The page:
Just one more of the endless wounded on the sands of Morris Island, Wilkie was oblivious to all this. A massive infection had set in and he probably would have died there had it not been for a family friend, Cabot Russell, who came across Wilkie while searching the hospital for his own missing son. When his search proved unsuccessful (his son, he later learned, had died in the initial assault), Russell returned to Massachusetts with Wilkie in his care. On the trip home, a naval surgeon finally removed the canister shot embedded in Wilkie’s shattered foot. The injury would cause him lifelong pain.
Wilkie had a prolonged and slow recovery. Although he could have resigned his commission honorably, he insisted on rejoining his troops in the field. After re-injuring his foot in a fall, and after another lengthy recovery, he was appointed aide de camp to General Gillmore and promoted to the rank of Captain.
When Charleston surrendered, in February 1865, Wilkie was there to witness the event. He was recognized by a reporter from the Boston Journal who wrote, “I saw a young officer, looking musingly and long toward Morris Island – sitting there, the old flag floating over his head, apparently unconscious of everything around him. He walked away at last – rather haltingly, for he was lame and wounded – still gazing toward [Fort] Wagner.”
After the surrender ceremony, Wilkie escorted the Confederate governor of South Carolina back home. As they rode together, the governor complained to Wilkie of the hardships Southern civilians were experiencing. Wilkie wrote, “Just think of this immense slaveholder telling me … the pants he had on were the only ones he possessed.” The irrepressible Wilkie promptly offered to give the governor his own pants, “which he refused, however.”
Wilkie and brother Bob suffered greatly in the war (Bob had nearly died of sunstroke while campaigning in Florida). The physically disabled Wilkie and his emotionally scarred brother had trouble finding jobs in Massachusetts when the war ended in 1865. Bob, through a family friend, eventually landed a position with a railroad in Iowa. With Wilkie in need of an occupation, Henry James Sr. offered to bankroll the purchase of land in Florida and place Wilkie in charge. The idea was to establish a large farming operation to provide employment for newly freed slaves. It wasn’t entirely altruistic. The Jameses, like many Northerners of the time, snapped up cheap land in the devastated south in the expectation of vast profit.
But crops were poor. Wilkie knew little of farming and was unprepared for the hatred he encountered from the region’s long-time white residents. Finally, land values plummeted and the James’ family investment ended in ruin.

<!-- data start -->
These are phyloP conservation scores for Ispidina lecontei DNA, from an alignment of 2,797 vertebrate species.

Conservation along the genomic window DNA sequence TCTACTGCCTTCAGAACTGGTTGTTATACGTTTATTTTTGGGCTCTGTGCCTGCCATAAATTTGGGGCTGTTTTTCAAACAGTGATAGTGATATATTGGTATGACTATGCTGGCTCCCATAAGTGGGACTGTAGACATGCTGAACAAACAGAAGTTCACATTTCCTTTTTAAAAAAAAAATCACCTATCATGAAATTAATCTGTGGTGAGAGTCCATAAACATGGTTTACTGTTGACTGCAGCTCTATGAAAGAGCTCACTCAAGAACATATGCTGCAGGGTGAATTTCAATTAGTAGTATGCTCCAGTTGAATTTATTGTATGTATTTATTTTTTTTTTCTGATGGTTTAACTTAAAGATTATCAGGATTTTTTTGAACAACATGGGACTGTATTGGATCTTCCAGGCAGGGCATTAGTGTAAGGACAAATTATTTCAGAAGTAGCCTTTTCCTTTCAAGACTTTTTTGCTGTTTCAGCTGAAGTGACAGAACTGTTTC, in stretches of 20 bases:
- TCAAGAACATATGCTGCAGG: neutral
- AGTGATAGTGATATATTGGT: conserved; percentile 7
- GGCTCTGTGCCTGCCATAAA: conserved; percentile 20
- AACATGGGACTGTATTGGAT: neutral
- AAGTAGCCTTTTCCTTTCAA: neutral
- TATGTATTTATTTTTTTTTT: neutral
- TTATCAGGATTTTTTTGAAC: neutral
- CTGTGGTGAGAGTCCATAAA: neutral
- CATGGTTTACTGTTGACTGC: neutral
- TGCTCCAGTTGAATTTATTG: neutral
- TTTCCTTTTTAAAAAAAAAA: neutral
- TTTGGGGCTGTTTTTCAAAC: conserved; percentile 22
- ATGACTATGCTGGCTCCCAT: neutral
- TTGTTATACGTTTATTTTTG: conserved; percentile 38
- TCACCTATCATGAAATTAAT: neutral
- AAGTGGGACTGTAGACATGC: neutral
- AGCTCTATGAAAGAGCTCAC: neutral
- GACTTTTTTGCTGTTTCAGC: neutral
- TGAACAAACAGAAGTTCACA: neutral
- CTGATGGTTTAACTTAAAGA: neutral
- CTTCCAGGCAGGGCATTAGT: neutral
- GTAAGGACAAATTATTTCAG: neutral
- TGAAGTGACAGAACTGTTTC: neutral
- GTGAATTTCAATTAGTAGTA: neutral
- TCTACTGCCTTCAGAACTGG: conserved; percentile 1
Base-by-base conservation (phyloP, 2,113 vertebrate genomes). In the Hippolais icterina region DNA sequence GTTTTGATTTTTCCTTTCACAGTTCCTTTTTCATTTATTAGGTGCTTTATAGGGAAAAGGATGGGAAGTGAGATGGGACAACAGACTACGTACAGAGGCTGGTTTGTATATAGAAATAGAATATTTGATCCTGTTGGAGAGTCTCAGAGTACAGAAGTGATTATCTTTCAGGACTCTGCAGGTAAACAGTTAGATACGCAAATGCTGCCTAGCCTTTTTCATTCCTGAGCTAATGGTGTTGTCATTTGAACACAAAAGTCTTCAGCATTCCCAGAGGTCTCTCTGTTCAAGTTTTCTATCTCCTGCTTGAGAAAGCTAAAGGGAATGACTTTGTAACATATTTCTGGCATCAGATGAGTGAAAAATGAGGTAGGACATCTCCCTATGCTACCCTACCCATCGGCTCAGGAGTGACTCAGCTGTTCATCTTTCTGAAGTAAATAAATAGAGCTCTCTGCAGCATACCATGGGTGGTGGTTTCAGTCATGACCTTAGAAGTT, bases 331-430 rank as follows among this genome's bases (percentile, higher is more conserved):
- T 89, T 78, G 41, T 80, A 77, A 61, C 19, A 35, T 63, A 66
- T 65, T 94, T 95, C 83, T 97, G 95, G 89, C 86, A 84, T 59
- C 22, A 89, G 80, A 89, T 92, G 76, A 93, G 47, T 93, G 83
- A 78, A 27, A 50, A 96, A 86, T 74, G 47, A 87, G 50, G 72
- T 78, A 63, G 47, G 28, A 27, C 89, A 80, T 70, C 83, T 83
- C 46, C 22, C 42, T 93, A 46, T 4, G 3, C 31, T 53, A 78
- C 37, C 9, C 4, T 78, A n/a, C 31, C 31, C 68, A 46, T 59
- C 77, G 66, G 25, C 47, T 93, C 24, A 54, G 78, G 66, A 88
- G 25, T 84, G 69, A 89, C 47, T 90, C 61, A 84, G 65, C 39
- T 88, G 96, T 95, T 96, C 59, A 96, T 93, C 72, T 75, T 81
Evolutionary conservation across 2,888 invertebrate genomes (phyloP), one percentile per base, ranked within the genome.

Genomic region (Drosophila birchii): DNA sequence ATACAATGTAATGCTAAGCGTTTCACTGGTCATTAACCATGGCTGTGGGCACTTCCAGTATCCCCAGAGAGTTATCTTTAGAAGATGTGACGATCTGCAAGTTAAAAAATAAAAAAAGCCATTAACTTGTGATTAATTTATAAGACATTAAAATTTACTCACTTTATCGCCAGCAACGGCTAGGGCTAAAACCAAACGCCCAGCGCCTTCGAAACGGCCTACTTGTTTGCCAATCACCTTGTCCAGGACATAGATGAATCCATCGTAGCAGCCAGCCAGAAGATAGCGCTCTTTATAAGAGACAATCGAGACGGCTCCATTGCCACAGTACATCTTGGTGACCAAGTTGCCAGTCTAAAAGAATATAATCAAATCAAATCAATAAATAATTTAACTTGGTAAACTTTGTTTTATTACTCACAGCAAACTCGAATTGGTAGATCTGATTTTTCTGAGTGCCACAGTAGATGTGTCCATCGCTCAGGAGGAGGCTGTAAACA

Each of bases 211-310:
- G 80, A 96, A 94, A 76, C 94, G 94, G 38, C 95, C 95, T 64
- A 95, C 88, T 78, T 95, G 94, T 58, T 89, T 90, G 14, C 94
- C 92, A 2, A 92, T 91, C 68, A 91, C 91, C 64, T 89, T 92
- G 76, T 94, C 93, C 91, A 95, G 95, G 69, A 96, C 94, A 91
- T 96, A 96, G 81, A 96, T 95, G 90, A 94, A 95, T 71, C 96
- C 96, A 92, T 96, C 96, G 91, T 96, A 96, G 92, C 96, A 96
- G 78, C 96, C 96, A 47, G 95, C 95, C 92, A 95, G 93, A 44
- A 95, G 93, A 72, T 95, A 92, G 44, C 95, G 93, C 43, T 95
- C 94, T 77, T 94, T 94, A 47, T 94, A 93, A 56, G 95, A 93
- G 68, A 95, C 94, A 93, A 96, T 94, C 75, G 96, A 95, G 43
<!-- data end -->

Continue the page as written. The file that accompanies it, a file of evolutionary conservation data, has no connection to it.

Bob, troubled and restless, had joined Wilkie in the Florida venture for a time, then moved on again, ending up in Milwaukee working for the Chicago, Milwaukee & St. Paul RR. Wilkie, at loose ends, joined his brother in Milwaukee and went to work for the same railroad.
In Milwaukee, both men fell in love and married woman of prominent local families.
Bob married Mary Lucinda Holton, daughter of Milwaukee businessman Edward Holton, in 1872. Wilkie married Caroline “Carrie” Cary, daughter of prominent early settler Joseph Cary, in 1873. They had two children: Joseph and Alice.
Wilkie quit his job and started his own business supplying railroad construction materials. He and a partner had close ties to influential people in the Milwaukee Road and the company’s success seemed guaranteed. However, a nationwide financial panic wiped out the fledgling company and with it Wilkie’s savings. He had even borrowed against his life insurance policy.
About this time, his novelist brother Henry James described Wilkie in a letter to a friend, “He is not particularly successful, as success is measured in this country; but he is always rotund and good-natured and delightful.”
He was also, although his brother was unaware of it at the time, increasingly ill. His wartime injury continued to trouble him and he seriously considered having his leg amputated. Other aches and pains developed and worsened, followed by a heart condition. Finally, a doctor diagnosed Bright’s disease, a then-untreatable and fatal kidney ailment.
Two months before his death, Wilkie wrote to his older brother William, “I am trying to gain strength if I can to bridge over the increasing demands on any vitality, This I do very slowly, having lost nearly all my appetite – so that it looks as if it would not be long before I shall peg out.”
Wilkie died on November 15, 1883. His passing did not go unnoticed. The New York Times ran an obituary, as did the Boston Evening Transcript.
The Milwaukee Sentinel devoted an entire column to Wilkie’s passing, “He possessed rare conversational powers, and was eminently social in his nature. He was a delightful companion, genial, unpretending, genuine. Everybody that knew him loved him, and his death will cause unaffected sorrow through the wide circle of his friends.”
Wilkie was 38 when he died. He left behind a wife and two children, aged 7 and 9, and a staggering amount of debt from his failed businesses. As his brother noted, Wilkie was not a success, as success is measured in this country.
But there are other ways to gauge a man’s worth.
Many of the facts in this article are taken from “Biography of Broken Fortunes,” by Jane Maher, Archon Books, 1986. Thanks to the author of the I Heart Literati blog for suggesting this topic.